This is an interesting Forbes article about GE, the Internet of Things (which it calls the Industrial Internet), and how they are trying to be to that space what Google has become to the consumer data space.

10 Qualities a Data-Friendly Business Culture Needs

Running a data-driven organization requires not only having the right talent, tools, and infrastructure to meet the organization's objectives. It also requires a data-friendly culture, which is the premise for this article. The author identifies 10 qualities that can make for a better environment to foster innovative data-driven processes.

Interview with Miriah Meyer - Microsoft Faculty Fellow and Visualization Expert

This post is part of Jeff Leek's interview series on his Simply Stats blog. This week Jeff interviewed Miriah Meyer, who is an expert on data visualization. The interview includes questions about her work, background, influences, and advice she has for data scientists about visualization.

Recommendation System in R

This is a fun blog post about putting together a beer recommendation system using the R statistical programming language. The author walks us through the processes he followed, includes snippets of the code he used, and even shows off the resulting app where you choose a beer you like and it recommends other beers that are similar to it.

That's it for this week. Make sure to come back next week when we’ll have some more interesting articles! If there's something we missed, feel free to let us know in the comments below.

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Weekly Round-Up: Big Data ROI, Statistics, GE, and China

Welcome back to the round-up, an overview of the most interesting data science, statistics, and analytics articles of the past week. This week, we have 4 fascinating articles ranging in topics from Big Data's return on investment to its progress in China. In this week's round-up:

  • Big Data ROI Still Tough To Measure
  • What Statistics Should Do About Big Data
  • GE CEO Jeff Immelt’s Big Data Bet
  • In China, Big Data Is Becoming Big Business

Big Data ROI Still Tough To Measure

This is an article about how difficult it is to measure the return on investment of big data solutions. Given all the hype in the media, business leaders naturally want to know whether their investments in these solutions are paying off. The article goes on to describe some of the complexities involved and talks about some of the obstacles that will have to be overcome in order for business leaders to feel more satisfied with the solutions they invest in.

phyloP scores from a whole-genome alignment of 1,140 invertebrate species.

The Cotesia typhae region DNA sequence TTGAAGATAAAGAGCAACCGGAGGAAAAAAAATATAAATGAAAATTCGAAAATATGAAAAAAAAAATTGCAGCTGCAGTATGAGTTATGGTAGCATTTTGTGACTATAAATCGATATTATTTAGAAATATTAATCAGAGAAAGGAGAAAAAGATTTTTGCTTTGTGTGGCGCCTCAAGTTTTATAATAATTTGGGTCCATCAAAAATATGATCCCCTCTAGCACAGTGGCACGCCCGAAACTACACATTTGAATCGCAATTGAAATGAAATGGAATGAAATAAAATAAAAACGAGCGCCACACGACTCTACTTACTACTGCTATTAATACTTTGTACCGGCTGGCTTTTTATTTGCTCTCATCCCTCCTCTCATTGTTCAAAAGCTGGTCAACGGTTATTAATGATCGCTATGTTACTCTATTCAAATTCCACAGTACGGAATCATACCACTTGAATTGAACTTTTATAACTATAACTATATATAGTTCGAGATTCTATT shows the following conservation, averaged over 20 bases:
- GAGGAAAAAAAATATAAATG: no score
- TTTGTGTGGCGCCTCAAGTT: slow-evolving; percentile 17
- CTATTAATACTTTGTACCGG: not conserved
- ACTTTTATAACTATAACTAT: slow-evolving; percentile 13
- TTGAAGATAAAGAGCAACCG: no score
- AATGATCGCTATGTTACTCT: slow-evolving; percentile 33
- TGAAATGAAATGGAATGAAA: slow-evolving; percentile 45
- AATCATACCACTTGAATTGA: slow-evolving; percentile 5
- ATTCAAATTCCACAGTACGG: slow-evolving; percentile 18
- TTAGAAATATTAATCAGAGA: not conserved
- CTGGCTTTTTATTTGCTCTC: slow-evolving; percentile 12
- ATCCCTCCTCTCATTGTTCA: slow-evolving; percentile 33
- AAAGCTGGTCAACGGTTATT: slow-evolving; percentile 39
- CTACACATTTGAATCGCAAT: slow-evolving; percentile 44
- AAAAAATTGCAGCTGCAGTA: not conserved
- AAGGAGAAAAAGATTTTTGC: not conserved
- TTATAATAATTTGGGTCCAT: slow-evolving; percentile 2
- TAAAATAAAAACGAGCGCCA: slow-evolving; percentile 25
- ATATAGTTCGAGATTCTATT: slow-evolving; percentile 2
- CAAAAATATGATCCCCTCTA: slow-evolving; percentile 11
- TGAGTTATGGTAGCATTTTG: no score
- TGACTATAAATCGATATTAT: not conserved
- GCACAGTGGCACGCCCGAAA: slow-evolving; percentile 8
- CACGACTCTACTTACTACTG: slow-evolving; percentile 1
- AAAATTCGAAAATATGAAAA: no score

What Statistics Should Do About Big Data

This is a blog post by Jeff Leek continuing the discussions being had recently about the role of statistics in big data. Jeff writes about his understanding of what some of the issues raised in previous conversations boil down to and then provides his thoughts about what statisticians need to do in order to not get left out of the big data discussion. He concludes the post with a list of things he'd like to see come out these discussions that would help the discipline progress to the next level.

GE CEO Jeff Immelt’s Big Data Bet

This is a summary of GE CEO Jeff Immelt's interview at the D11 conference this past week, which centered around how data collected from sensors can make machines more efficient - what GE calls the Industrial Internet. The article provides some examples of where GE is trying to implement these practices and explains why it's important for GE to be doing this. If you'd like to see the full interview, you can find the video here.

In China, Big Data Is Becoming Big Business

Our last article this week is a Bloomberg BusinessWeek piece about how big data is progressing in China. The fact that it is such a large country and the fact that an increasing number of its citizens are using technology means that the quantity of data generated is rapidly increasing. This article talks about how data scientists will be in high demand there in the near future and how both government and businesses are working on building infrastructure that can support their data needs.

That's it for this week. Make sure to come back next week when we’ll have some more interesting articles! If there's something we missed, feel free to let us know in the comments below.